Israel and Syria, via Turkish mediation, have already outlined an agenda for direct talks, if and when they occur. And a Turkish official involved in the negotiations told Haaretz that the time has now come for such talks.
"We expect the next discussions to be direct ones between Israeli and Syrian military officials regarding security arrangements and a buffer zone," the Turkish official said. "They can no longer be procedural discussions in which we serve as a 'mobile phone.' Now, direct talks are needed. It would be ridiculous for us to start shuttling maps from room to room. Talks might also begin, simultaneously or subsequently, on the meaning of normalization."
Asked when, and at what level, the next meeting will take place, he responded: "After the Mediterranean meeting we'll know more."
Will next week's summit of Mediterranean leaders in France give the signal for direct talks by providing an opportunity for a public handshake between Prime Minister Ehud Olmert and Syrian President Bashar Assad? In an interview with Le Figaro this week, Assad was evasive. He said that American involvement is necessary for direct talks, and this is inconceivable as long as George W. Bush remains president. But at the same time, he said that if French President Nicolas Sarkozy demonstrates enthusiasm for Israeli-Syrian negotiations, Assad will be happy to involve him.
The main fear now is that after Israeli and Syrian representatives have agreed on an agenda in Turkey, the long waiting period until a new American administration is sworn in may halt the momentum that has been created. Syria, which is interested in moving forward with the talks as long as Israel has a premier who is also interested in talking, might view active involvement by Sarkozy as a suitable interim solution. If that is indeed what Assad decides, it is reasonable to assume that he will not refrain from meeting Olmert at the summit, and will thereby set the next steps in motion.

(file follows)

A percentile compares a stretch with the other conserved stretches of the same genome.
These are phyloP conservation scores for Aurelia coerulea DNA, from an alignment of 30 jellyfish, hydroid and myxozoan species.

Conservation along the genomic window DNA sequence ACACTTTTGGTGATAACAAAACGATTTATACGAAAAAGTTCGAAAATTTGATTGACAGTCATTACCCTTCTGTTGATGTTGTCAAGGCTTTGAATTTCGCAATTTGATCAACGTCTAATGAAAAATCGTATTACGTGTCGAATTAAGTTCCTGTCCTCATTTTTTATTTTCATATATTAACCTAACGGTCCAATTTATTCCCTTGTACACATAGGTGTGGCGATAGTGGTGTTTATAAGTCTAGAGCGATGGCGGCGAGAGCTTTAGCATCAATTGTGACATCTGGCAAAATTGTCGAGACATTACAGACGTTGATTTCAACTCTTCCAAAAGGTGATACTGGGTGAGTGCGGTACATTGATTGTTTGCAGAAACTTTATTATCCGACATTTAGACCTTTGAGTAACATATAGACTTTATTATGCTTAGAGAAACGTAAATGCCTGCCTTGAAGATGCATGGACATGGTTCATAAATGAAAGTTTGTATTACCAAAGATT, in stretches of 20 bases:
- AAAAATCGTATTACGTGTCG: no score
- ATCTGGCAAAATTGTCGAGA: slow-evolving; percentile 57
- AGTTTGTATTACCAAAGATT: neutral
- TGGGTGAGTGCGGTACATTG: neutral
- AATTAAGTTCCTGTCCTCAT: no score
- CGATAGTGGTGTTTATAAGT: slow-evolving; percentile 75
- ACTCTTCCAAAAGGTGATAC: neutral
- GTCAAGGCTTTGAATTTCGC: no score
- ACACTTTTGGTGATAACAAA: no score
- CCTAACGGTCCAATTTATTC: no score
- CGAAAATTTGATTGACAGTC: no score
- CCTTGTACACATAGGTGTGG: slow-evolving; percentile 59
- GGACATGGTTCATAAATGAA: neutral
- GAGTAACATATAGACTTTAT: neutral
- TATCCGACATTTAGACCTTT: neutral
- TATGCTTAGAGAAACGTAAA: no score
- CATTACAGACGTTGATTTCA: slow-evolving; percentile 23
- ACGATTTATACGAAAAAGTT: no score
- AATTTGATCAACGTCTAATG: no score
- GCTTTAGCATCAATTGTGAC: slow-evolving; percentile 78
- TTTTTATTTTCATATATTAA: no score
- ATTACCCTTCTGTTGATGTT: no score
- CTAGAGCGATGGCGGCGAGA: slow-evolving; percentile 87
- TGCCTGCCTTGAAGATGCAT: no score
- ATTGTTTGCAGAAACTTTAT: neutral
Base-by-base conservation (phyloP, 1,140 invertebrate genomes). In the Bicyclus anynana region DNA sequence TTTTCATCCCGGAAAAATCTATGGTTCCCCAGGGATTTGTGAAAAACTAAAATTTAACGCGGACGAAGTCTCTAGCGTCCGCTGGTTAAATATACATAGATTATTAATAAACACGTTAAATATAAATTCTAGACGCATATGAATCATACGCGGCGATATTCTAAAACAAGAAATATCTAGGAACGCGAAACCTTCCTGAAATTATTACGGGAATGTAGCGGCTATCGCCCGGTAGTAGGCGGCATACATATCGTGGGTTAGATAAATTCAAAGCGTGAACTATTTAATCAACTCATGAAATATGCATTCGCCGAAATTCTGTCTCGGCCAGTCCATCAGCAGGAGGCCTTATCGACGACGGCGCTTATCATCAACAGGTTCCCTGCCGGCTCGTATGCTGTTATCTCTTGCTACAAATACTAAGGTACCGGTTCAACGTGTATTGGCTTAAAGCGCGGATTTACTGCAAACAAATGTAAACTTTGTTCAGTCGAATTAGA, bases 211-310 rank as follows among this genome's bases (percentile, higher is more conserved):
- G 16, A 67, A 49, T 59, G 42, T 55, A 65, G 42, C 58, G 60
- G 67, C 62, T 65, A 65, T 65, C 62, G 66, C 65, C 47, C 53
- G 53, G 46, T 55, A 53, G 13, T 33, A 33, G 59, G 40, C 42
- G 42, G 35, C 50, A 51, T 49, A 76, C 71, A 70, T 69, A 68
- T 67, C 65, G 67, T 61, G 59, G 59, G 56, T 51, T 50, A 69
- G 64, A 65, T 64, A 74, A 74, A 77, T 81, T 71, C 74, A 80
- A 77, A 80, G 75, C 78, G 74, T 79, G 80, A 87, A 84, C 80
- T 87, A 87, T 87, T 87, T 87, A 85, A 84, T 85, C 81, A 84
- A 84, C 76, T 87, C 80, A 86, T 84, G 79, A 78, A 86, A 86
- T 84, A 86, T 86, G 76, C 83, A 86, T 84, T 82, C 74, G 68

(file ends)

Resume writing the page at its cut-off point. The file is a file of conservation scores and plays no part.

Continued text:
Syria has recently seen its diplomatic status in the region rise due to its involvement in the Doha summit, which produced the breakthrough that is soon expected to result in a new Lebanese government. It is now seeking to use its influence to effect a reconciliation between Fatah and Hamas. In short, Damascus aspires to paint itself as at least as important as Egypt and Saudi Arabia in resolving regional problems. The Syrians recognize the weakness of Israel's current government, but their assessment is that by talking with Israel now, they could at least obtain an agreed outline of a peace treaty, even if its implementation would have to wait for another Israeli government. Such an agreement in principle would give the next American administration a reason to change its policy toward Syria and end sanctions against it.
For Paris to step into Washington's shoes as an Israeli-Syrian mediator, Assad must first pay his dues in Lebanon. France expects that after the new Lebanese government is established - possibly by the end of this week - Assad will announce the opening of a Syrian embassy in Lebanon, ending Syria's long-standing refusal to recognize Lebanon as an independent country. Such an announcement may well be made in Paris after a meeting there between Assad and the new Lebanese president, Michel Suleiman.
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